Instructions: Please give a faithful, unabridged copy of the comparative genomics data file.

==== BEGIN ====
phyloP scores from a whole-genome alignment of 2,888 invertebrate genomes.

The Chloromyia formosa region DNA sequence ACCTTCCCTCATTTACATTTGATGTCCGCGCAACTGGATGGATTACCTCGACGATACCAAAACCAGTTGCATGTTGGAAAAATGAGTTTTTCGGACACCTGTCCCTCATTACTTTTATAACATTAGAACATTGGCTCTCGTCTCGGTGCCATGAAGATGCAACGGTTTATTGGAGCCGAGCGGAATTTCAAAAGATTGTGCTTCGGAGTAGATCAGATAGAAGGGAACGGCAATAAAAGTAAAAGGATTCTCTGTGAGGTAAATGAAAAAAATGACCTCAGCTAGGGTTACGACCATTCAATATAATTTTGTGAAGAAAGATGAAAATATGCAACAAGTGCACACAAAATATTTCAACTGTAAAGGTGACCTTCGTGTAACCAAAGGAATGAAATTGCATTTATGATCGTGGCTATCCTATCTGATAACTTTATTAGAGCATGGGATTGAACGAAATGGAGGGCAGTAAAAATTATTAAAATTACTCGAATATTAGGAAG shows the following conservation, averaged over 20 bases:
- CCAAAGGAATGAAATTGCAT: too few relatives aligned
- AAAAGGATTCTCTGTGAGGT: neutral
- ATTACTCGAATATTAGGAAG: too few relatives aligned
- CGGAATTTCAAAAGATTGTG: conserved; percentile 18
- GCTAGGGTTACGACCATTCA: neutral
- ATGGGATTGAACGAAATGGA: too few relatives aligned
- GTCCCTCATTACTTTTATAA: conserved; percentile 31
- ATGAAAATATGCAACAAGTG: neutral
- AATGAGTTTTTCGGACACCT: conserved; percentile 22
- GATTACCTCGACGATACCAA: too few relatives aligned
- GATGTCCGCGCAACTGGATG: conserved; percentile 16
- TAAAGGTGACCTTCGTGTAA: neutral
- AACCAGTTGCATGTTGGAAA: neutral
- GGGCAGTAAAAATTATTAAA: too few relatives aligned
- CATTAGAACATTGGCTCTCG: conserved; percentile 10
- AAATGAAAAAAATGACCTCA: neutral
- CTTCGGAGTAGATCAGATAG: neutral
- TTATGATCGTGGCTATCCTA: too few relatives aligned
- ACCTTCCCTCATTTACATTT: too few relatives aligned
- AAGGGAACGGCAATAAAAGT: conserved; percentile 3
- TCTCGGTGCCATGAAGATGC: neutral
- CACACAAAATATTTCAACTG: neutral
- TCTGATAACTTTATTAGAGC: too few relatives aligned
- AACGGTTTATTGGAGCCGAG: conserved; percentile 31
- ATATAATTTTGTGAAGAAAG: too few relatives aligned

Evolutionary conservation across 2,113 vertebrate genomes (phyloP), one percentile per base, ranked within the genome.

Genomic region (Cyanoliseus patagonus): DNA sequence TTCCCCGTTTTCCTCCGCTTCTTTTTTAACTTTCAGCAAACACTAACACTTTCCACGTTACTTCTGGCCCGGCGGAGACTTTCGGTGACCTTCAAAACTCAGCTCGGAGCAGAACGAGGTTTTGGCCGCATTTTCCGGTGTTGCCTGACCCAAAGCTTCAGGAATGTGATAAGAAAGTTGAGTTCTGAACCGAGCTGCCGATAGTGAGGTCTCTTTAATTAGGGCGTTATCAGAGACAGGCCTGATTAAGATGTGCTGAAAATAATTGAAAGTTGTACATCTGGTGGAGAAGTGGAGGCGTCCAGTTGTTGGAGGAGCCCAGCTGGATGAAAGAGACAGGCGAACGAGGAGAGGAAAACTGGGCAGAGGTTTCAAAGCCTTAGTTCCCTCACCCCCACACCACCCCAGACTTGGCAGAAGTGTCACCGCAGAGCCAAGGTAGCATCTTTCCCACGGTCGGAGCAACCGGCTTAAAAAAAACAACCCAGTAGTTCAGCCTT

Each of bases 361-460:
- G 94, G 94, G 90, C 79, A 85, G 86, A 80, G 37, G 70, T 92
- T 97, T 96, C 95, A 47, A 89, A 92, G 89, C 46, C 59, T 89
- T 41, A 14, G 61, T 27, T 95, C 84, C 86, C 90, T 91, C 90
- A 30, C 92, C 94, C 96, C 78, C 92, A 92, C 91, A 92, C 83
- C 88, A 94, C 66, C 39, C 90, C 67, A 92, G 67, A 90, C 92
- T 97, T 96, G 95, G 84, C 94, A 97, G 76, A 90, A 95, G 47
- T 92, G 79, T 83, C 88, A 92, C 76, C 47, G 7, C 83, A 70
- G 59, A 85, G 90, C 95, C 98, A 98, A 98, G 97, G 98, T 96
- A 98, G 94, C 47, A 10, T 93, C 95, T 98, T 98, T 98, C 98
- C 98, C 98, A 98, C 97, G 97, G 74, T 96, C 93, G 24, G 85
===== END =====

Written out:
phyloP scores from a whole-genome alignment of 2,888 invertebrate genomes.

The Chloromyia formosa region DNA sequence ACCTTCCCTCATTTACATTTGATGTCCGCGCAACTGGATGGATTACCTCGACGATACCAAAACCAGTTGCATGTTGGAAAAATGAGTTTTTCGGACACCTGTCCCTCATTACTTTTATAACATTAGAACATTGGCTCTCGTCTCGGTGCCATGAAGATGCAACGGTTTATTGGAGCCGAGCGGAATTTCAAAAGATTGTGCTTCGGAGTAGATCAGATAGAAGGGAACGGCAATAAAAGTAAAAGGATTCTCTGTGAGGTAAATGAAAAAAATGACCTCAGCTAGGGTTACGACCATTCAATATAATTTTGTGAAGAAAGATGAAAATATGCAACAAGTGCACACAAAATATTTCAACTGTAAAGGTGACCTTCGTGTAACCAAAGGAATGAAATTGCATTTATGATCGTGGCTATCCTATCTGATAACTTTATTAGAGCATGGGATTGAACGAAATGGAGGGCAGTAAAAATTATTAAAATTACTCGAATATTAGGAAG shows the following conservation, averaged over 20 bases:
- CCAAAGGAATGAAATTGCAT: too few relatives aligned
- AAAAGGATTCTCTGTGAGGT: neutral
- ATTACTCGAATATTAGGAAG: too few relatives aligned
- CGGAATTTCAAAAGATTGTG: conserved; percentile 18
- GCTAGGGTTACGACCATTCA: neutral
- ATGGGATTGAACGAAATGGA: too few relatives aligned
- GTCCCTCATTACTTTTATAA: conserved; percentile 31
- ATGAAAATATGCAACAAGTG: neutral
- AATGAGTTTTTCGGACACCT: conserved; percentile 22
- GATTACCTCGACGATACCAA: too few relatives aligned
- GATGTCCGCGCAACTGGATG: conserved; percentile 16
- TAAAGGTGACCTTCGTGTAA: neutral
- AACCAGTTGCATGTTGGAAA: neutral
- GGGCAGTAAAAATTATTAAA: too few relatives aligned
- CATTAGAACATTGGCTCTCG: conserved; percentile 10
- AAATGAAAAAAATGACCTCA: neutral
- CTTCGGAGTAGATCAGATAG: neutral
- TTATGATCGTGGCTATCCTA: too few relatives aligned
- ACCTTCCCTCATTTACATTT: too few relatives aligned
- AAGGGAACGGCAATAAAAGT: conserved; percentile 3
- TCTCGGTGCCATGAAGATGC: neutral
- CACACAAAATATTTCAACTG: neutral
- TCTGATAACTTTATTAGAGC: too few relatives aligned
- AACGGTTTATTGGAGCCGAG: conserved; percentile 31
- ATATAATTTTGTGAAGAAAG: too few relatives aligned

Evolutionary conservation across 2,113 vertebrate genomes (phyloP), one percentile per base, ranked within the genome.

Genomic region (Cyanoliseus patagonus): DNA sequence TTCCCCGTTTTCCTCCGCTTCTTTTTTAACTTTCAGCAAACACTAACACTTTCCACGTTACTTCTGGCCCGGCGGAGACTTTCGGTGACCTTCAAAACTCAGCTCGGAGCAGAACGAGGTTTTGGCCGCATTTTCCGGTGTTGCCTGACCCAAAGCTTCAGGAATGTGATAAGAAAGTTGAGTTCTGAACCGAGCTGCCGATAGTGAGGTCTCTTTAATTAGGGCGTTATCAGAGACAGGCCTGATTAAGATGTGCTGAAAATAATTGAAAGTTGTACATCTGGTGGAGAAGTGGAGGCGTCCAGTTGTTGGAGGAGCCCAGCTGGATGAAAGAGACAGGCGAACGAGGAGAGGAAAACTGGGCAGAGGTTTCAAAGCCTTAGTTCCCTCACCCCCACACCACCCCAGACTTGGCAGAAGTGTCACCGCAGAGCCAAGGTAGCATCTTTCCCACGGTCGGAGCAACCGGCTTAAAAAAAACAACCCAGTAGTTCAGCCTT

Each of bases 361-460:
- G 94, G 94, G 90, C 79, A 85, G 86, A 80, G 37, G 70, T 92
- T 97, T 96, C 95, A 47, A 89, A 92, G 89, C 46, C 59, T 89
- T 41, A 14, G 61, T 27, T 95, C 84, C 86, C 90, T 91, C 90
- A 30, C 92, C 94, C 96, C 78, C 92, A 92, C 91, A 92, C 83
- C 88, A 94, C 66, C 39, C 90, C 67, A 92, G 67, A 90, C 92
- T 97, T 96, G 95, G 84, C 94, A 97, G 76, A 90, A 95, G 47
- T 92, G 79, T 83, C 88, A 92, C 76, C 47, G 7, C 83, A 70
- G 59, A 85, G 90, C 95, C 98, A 98, A 98, G 97, G 98, T 96
- A 98, G 94, C 47, A 10, T 93, C 95, T 98, T 98, T 98, C 98
- C 98, C 98, A 98, C 97, G 97, G 74, T 96, C 93, G 24, G 85